In my game, meanwhile, the guys are taking the evil party thing to heart in a big way. Which is also very very awesome. I ran my very first assassination mission at the start of our last session - given the option of a straight roll on the table, or playing out the scenario (and having the opportunity to improve his chances through smart play), the player chose the latter. It was largely a cakewalk - Angus chose the right contract (out of two offered), and took his time casing the location and mapping out the target's moves. When it came down to it, his roll for death attack didn't succeed, but he was able to silence the target with traditional melee and get the fuck outta Dodge anyway. Mission accomplished.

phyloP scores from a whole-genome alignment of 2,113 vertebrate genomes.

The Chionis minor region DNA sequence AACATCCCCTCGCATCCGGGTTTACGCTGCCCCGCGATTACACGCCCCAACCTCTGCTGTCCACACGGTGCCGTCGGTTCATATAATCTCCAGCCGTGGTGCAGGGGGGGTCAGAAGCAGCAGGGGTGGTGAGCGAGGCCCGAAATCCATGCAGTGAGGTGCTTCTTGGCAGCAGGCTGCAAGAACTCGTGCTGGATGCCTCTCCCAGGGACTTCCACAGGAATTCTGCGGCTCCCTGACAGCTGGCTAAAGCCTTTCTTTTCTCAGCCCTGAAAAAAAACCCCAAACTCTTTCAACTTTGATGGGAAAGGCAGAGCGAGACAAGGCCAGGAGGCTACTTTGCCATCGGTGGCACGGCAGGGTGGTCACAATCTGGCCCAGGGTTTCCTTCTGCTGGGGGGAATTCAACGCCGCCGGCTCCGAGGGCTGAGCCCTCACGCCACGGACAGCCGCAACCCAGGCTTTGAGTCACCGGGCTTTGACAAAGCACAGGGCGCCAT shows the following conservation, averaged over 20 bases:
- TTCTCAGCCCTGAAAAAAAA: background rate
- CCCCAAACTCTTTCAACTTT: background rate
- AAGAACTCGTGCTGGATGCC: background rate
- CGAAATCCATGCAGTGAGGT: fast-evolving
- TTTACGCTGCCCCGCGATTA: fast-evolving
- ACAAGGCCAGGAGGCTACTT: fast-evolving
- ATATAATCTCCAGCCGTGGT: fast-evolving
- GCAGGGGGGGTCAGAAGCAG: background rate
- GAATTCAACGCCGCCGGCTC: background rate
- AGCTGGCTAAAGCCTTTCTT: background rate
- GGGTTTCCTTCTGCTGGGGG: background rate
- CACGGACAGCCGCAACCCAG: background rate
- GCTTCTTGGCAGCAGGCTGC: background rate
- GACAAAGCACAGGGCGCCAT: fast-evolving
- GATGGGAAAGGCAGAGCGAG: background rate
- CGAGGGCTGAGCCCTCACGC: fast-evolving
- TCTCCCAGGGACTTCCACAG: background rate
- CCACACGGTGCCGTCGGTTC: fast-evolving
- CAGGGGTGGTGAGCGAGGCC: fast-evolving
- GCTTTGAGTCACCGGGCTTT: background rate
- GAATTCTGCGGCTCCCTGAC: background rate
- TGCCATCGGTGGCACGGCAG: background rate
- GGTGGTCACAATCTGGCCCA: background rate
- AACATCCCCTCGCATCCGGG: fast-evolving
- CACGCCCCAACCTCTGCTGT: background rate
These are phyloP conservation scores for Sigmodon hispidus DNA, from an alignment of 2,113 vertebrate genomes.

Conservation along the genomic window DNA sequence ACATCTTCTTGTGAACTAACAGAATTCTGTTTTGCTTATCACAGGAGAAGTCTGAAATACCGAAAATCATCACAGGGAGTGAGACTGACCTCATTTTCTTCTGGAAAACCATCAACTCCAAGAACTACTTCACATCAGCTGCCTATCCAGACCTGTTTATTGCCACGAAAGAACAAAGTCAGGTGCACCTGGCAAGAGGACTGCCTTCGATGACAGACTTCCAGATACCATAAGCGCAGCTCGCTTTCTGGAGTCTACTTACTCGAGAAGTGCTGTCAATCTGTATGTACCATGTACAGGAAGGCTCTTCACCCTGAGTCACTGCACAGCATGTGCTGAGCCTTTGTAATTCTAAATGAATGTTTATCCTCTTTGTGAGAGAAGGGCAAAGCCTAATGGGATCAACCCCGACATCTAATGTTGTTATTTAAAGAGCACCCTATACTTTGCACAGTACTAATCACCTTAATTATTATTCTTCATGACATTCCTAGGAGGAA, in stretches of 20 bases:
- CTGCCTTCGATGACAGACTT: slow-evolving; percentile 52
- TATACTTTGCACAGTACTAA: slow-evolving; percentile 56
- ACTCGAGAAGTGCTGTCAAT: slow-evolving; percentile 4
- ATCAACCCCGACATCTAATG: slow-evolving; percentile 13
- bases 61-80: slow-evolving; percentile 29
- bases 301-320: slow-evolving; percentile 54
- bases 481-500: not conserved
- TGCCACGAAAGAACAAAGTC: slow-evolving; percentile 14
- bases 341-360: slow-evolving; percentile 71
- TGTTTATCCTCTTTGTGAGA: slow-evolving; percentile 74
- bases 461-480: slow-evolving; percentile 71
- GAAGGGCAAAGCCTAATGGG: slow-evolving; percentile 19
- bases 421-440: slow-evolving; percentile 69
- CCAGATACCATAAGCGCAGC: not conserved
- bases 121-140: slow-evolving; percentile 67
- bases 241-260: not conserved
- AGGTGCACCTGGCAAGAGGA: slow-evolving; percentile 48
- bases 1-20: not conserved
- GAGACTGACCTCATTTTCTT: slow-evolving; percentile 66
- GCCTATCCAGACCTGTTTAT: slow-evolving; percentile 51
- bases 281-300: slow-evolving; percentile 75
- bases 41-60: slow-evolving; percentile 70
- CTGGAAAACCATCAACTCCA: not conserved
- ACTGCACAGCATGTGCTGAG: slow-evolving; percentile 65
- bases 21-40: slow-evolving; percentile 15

That completed, we went on to determine what the other players' PCs were doing while this was going on (the whole thing took about a week, game time). As I've mentioned here before, I'm using the Midkemia Cities book (which I highly recommend) for its city encounters, but there's also a "city catch-up table" for determining what (if anything) happens to a character during their off-time. They can adjust their chance for an event (up or down) by a certain amount based on their intelligence and/or wisdom. Some of the events on there can have some pretty profound effects on the game, especially if the player chooses to pursue them - for example, one player got "offered dangerous mission". PC gets offered a mission (with the price determined randomly before they accept), and if they choose to attempt it, they have a straight percentage chance of either making it back (with a big bonus in gold and xp) or simply dying. My brother's PC took his chances (for a first-level character it's a smart gamble), but the dice didn't agree, and he bought it. To his credit, Dave shrugged and asked for a clean sheet. (Vive la AD&D! LOL)